LAS VEGAS (KTNV) — Does the school bell ring too early for your children? The Centers for Disease Control and American Academy of Pediatrics seem to think so. A lot of experts now believe that later school start times could be crucial factor in improving student's education.
Leann McAllister is the parent of a 15-year-old who has some learning challenges. So, when he had to make up a class in summer school, she wasn’t surprised by that. It was the 7 a.m. start time that didn't sit well with her.
"So, they wanted to take my kid who already struggles, already has troubles in school and then they wanted to add sleep deprivation on top of that!"
Leann isn’t just a protective parent. She's also the Executive Director of the Nevada chapter of the American Academy of Pediatrics. And she's more than familiar with research showing later school start times, especially for teens, improves not only health but academic performance.
"It's been about five years since the CDC and the American Academy of Pediatrics came out with very clear guidelines that teenagers not start school before 8:30 in the morning, “Leann said.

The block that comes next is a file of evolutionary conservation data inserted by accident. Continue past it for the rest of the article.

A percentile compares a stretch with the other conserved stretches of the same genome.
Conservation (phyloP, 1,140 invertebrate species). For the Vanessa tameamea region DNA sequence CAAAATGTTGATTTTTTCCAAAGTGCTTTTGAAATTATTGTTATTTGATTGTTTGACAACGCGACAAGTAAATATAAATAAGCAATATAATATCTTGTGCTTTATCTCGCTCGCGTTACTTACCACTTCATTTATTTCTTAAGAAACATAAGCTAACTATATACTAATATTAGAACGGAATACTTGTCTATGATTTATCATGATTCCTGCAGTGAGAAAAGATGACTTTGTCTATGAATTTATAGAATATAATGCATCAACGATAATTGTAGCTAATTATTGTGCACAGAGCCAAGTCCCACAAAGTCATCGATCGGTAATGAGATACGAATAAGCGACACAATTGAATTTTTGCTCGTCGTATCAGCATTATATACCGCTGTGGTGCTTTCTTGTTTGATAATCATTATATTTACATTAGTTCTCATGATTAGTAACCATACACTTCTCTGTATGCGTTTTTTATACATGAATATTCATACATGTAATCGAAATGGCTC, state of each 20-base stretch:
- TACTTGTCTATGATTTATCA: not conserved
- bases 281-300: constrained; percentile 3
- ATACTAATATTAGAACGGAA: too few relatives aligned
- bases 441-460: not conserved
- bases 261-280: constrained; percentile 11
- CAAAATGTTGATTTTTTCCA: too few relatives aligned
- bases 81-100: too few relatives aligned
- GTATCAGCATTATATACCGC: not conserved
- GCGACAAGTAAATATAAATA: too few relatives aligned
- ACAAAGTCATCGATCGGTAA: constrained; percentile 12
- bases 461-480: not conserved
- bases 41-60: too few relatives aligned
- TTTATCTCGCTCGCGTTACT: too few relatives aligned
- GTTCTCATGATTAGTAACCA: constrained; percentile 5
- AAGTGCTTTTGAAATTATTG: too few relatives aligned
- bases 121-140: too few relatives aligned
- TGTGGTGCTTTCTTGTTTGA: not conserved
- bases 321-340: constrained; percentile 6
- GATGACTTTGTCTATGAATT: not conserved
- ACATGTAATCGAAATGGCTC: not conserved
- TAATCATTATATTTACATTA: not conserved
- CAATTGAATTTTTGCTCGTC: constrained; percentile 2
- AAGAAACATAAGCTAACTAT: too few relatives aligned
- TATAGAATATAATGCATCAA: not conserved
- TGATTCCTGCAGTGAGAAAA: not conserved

But a lot of schools do -- 93% of high schools and 83% of middle schools, according to a school health practices study done in 2014.
School start times vary within CCSD, but many Las Vegas High Schools begin classes before 8:30 a.m. They have very early start times at the age that health experts say children need more sleep than adults. Kids between the ages of 13 and 18 should have eight to 10 hours of sleep a night according to the American Academy of Sleep Medicine.
"And it's based on decades of pretty solid medical research and science that teenagers can’t will themselves to sleep early at night,” Leann said
When kids aren’t getting enough sleep, we know that there are behavioral changes that are associated with that,” said Terrence McAllister. “You can see it in adults as well, but it’s very pronounced in kids when they are not getting enough sleep."
Leann’s husband is a pediatrician who has spent his career advising parents about healthy sleep habits.
"They are able to learn better. they are able to retain that information a lot better,” Terrence said. "It's also good for them socially because they are able to interact with their peers better."
He said that school districts that have moved to later start times have also seen improved performance in extracurricular activities like sports and fewer car crashes
“A lot of these kids we are talking about ,adolescents. They are driving themselves to school and driving sleep deprived is as a bad as any other kind of distracted driving,” said Terrence.
"In the five years that the CDC and the APA has made that recommendation the trend has been toward moving all school times to later with overwhelmingly positive results,” said Leann “So, I think we are only going to see the trend moving in that direction."